Maternal smoking during pregnancy not only poses significant immediate risks for the unborn fetus but also may have life long implications. It has broad adverse effects on fetal outcome, including increased risk of spontaneous abortion, stillbirth, low birth weight, early neonatal mortality, sudden infant death syndrome, and poor long-term pulmonary outcome. Although not widely appreciated, there is strong evidence for the deleterious effects on both prenatal and postnatal lung development following exposure to maternal smoke during pregnancy. And sadly, despite these known risks and enthusiastic antismoking campaigns, 12% of the U.S. women still smoke during pregnancy, resulting in the birth of 450,000 smoke-exposed infants in 2002. Due to the lack of molecular understanding of how smoking during pregnancy affects fetal growth, development, and function, it is not surprising that there is no effective intervention to prevent the damaging effects of smoke exposure on the developing fetus.
The mechanisms underlying the general effects of exposure to maternal smoking on fetal growth and viability are generally thought to be due to impaired oxygen supply to the fetus, however, the mechanisms underlying the harmful effects of smoking on lung are more much more complex. We are very much interested in unraveling the mechanisms of the chronic lung diseases in general, and due to nicotine, in particular. Understanding how this disease process is caused is the key to its effective prevention and treatment. Using state-of-the-art technology and innovative studies, our recent work has provided novel insights into the mechanism(s) of lung damage due to nicotine exposure on the developing lung. These studies are already showing great promise in terms of our ability to not only prevent and treat lung damage following nicotine exposure, but also normalize an already damaged lung.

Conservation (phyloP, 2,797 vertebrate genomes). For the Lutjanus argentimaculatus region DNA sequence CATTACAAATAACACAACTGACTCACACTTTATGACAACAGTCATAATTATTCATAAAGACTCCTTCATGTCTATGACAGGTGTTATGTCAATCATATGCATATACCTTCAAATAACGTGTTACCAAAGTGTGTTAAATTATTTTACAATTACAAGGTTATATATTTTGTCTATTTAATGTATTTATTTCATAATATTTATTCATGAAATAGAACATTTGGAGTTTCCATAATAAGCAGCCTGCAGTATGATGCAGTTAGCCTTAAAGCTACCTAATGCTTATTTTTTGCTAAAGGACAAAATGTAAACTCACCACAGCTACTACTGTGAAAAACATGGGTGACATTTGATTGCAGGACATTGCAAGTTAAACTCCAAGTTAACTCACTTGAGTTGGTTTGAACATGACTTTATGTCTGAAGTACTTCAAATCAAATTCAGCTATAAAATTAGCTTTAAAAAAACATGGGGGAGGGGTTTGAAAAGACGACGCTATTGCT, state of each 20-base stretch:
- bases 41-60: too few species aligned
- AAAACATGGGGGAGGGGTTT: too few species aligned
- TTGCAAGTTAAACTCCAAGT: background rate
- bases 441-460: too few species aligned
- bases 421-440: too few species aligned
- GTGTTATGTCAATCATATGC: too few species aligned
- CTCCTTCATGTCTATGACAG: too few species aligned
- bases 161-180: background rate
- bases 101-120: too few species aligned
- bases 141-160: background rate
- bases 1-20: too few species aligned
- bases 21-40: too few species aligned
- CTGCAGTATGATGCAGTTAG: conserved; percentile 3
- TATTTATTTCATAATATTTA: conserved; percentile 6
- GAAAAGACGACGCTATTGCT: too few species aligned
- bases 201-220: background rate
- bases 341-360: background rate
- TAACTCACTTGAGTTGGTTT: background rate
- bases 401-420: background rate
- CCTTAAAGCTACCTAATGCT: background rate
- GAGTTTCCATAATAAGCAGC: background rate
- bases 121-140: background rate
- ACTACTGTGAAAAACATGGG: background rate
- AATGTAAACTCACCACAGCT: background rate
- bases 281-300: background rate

These results are based on our fundamental discovery that infant’s lung has crucial fat containing cells that, under the influence of factors such as nicotine, transform into a muscle like cell, which is the hallmark of the damaged lung. Once this change has occurred, a normal functioning cell, which is essential for good lung function, is converted into a cell that has the potential to result in serious lung damage, problems with the oxygenation, and it makes infants more prone to asthma. We are in the process of teasing out the complex molecular pathways that determine the cell fate these crucial cells in the lung, i.e., what makes them to behave as “Good and Beneficial” cells and what makes them “Bad and Harmful” cells. And furthermore, we have already made unprecedented progress by showing that with appropriate manipulations we can make “Bad and Harmful” cells behave as “Good and Beneficial” cells. Based on this evidence, the work we have proposed can turn out to be pivotal in tackling the menace of damage due to nicotine exposure not only on the developing lung, but also in all other organ systems. This has an enormous potential of opening up novel interventional strategies to tackle a wide spectrum of nicotine-induced chronic diseases. |